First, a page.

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Research: Organic more healthy?

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Biggest research project on health effects of organic nutrition

The Dutch research project Organic More Healthy? A search for biomarkers´(2005-2007) is the biggest intervention study conducted so far on the health effects of organic products. In this study, researchers compared the health fo chickens raised on organically produced feed to chickens raised on conventionally produced feed. Specifically, they looked at the physical condition and behaviour of the chickens after an immune challenge. Although the two types of feed were found to be comparable in terms of metabolisable energy, clear differences were detected between the two types of animals.

Chickens raised on organic feed stronger and more resilient

The study, wich was conducted by the Louis Bolk Institute in collaboration with Wageningen UR, RIKILT and TNO, revealed that chickens raised on organic feed appeared stronger and more resilient. Following the immune challenge, they showed a more alert immune response and a better recovery, regaining their growth more quickly than chickens raised on conventional feed. The study included immunological tests, metabolomics, genomics and post-mortem evaluation methods. The scientific results were published in the British Journal of Nutrition. The report, together with the summary in Dutchhas been presented to the former Dutch minister of Agriculture Gerda Verburg.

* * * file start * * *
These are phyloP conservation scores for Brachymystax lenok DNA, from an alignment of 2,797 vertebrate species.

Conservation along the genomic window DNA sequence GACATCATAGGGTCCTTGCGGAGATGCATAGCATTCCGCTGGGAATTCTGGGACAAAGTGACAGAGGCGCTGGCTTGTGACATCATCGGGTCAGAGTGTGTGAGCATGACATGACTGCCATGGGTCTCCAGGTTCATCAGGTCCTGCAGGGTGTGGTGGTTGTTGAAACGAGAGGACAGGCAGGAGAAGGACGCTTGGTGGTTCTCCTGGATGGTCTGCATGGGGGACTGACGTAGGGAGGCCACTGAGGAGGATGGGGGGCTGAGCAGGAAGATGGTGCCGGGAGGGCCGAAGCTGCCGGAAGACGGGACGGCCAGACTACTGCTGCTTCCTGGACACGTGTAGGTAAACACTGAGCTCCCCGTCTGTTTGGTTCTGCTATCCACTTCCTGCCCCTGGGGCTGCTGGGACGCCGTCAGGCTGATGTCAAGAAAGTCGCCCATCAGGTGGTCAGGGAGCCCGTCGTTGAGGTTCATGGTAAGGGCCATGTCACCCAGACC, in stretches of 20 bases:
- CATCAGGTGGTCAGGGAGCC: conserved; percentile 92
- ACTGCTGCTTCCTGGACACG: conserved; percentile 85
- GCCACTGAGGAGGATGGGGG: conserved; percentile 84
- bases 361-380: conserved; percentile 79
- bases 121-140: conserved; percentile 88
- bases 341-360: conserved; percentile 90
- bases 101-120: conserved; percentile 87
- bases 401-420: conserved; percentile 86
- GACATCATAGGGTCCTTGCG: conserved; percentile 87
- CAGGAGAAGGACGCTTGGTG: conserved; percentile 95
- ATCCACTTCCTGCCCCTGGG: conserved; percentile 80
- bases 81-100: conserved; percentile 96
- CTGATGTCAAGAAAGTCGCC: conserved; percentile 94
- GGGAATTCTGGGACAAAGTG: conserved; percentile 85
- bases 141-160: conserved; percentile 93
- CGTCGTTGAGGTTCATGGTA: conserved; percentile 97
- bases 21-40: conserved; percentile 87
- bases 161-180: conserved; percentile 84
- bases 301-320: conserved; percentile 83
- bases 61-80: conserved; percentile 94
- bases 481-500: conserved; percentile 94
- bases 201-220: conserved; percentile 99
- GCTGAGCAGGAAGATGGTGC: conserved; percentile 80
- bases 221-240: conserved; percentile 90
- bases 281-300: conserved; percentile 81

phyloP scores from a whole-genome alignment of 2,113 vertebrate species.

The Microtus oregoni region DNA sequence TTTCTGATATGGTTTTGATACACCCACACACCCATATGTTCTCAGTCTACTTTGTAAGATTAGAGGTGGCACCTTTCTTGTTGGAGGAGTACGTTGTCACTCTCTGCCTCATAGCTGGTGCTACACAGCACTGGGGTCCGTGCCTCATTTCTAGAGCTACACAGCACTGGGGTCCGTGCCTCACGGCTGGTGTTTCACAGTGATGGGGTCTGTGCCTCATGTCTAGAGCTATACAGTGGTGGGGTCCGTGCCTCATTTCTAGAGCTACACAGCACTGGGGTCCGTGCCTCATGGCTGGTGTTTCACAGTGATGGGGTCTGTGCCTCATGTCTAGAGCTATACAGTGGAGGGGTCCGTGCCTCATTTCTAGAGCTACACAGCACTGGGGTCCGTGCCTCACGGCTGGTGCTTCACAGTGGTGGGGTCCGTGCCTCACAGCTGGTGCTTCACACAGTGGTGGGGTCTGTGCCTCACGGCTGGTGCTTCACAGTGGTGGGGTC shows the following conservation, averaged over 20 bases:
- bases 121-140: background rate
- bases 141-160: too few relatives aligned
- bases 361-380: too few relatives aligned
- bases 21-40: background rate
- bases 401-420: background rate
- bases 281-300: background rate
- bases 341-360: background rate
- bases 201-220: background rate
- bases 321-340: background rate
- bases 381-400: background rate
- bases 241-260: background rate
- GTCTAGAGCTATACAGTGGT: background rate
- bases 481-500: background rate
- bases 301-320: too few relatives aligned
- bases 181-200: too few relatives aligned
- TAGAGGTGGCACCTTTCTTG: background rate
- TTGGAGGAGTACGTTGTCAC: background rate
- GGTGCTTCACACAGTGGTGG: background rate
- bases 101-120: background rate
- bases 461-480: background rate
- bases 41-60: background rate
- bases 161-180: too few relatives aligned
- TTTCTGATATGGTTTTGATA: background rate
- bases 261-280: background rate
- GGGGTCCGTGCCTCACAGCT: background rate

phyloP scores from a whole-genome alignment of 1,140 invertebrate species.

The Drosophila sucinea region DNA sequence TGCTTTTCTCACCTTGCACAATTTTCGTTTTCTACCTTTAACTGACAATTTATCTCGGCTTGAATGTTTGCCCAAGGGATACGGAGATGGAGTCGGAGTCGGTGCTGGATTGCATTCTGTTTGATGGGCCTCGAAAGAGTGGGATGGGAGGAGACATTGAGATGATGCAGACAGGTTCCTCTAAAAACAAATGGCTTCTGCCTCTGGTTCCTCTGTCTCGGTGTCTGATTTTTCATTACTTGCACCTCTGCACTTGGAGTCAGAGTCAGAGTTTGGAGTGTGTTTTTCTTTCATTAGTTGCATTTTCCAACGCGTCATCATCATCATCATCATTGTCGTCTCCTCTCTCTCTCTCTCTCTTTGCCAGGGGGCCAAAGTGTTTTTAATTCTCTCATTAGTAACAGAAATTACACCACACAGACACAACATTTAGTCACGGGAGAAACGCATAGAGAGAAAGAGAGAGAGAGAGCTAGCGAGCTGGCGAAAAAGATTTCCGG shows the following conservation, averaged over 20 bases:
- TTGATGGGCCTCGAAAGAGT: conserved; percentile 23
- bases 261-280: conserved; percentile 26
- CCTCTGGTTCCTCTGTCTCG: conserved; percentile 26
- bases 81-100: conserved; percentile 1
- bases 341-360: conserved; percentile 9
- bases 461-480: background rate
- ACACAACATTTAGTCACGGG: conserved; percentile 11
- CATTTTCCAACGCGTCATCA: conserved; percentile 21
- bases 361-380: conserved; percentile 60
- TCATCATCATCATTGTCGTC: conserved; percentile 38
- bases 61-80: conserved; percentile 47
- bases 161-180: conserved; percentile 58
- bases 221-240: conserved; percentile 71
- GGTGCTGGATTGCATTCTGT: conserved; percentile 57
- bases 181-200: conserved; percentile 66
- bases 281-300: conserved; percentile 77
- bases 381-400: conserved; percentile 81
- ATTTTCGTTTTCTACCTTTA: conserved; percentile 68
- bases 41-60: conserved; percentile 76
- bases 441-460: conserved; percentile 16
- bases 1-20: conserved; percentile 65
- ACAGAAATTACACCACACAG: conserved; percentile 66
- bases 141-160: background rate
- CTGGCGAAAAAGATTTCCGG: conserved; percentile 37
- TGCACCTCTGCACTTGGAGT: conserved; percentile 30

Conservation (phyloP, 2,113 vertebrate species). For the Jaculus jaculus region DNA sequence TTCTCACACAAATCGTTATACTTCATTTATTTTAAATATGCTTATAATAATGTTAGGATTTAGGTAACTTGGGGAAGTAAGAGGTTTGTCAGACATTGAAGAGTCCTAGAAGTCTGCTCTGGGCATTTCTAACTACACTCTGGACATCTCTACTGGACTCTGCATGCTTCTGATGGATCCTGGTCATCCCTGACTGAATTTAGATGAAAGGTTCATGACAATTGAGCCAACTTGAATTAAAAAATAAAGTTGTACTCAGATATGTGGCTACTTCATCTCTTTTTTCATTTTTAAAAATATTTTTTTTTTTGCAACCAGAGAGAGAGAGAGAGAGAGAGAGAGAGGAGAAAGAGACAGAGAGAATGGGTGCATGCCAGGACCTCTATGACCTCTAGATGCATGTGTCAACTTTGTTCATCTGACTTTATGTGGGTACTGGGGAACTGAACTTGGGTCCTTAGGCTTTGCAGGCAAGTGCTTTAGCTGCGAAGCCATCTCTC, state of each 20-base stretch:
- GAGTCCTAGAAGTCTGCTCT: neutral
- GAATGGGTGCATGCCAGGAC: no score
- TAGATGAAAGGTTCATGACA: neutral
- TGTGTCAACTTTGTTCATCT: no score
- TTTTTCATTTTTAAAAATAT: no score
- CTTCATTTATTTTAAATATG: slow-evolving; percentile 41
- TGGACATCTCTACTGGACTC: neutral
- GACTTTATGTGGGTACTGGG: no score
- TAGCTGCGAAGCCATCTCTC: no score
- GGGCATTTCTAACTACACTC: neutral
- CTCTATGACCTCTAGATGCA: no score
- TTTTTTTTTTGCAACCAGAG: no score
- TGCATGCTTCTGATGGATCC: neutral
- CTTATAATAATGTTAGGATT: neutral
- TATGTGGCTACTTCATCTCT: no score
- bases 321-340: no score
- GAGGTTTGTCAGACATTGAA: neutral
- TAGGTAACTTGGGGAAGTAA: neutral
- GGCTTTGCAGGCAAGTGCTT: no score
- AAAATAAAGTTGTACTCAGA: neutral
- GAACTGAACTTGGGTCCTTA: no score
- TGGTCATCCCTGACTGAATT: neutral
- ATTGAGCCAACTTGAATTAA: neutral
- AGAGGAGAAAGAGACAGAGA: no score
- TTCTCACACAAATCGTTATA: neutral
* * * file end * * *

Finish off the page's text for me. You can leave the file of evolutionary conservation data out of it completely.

Studying health effects of organic products is useful

Consumers expect organic products to be healthier because the organic production system is considered healthier. Therefore it is useful to invest in research comparing the health effects of organic versus conventional products. This innovative study aimed to identify 'biomarkers of health' that enable future intervention studies with human subjects. Within this framework, the Louis Bolk Institute carried out a cohort study among children consuming chiefly organic (rather than conventional) dairy products. For more information, please read our Koala project.
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Inge Boers, arts

Health and Nutrition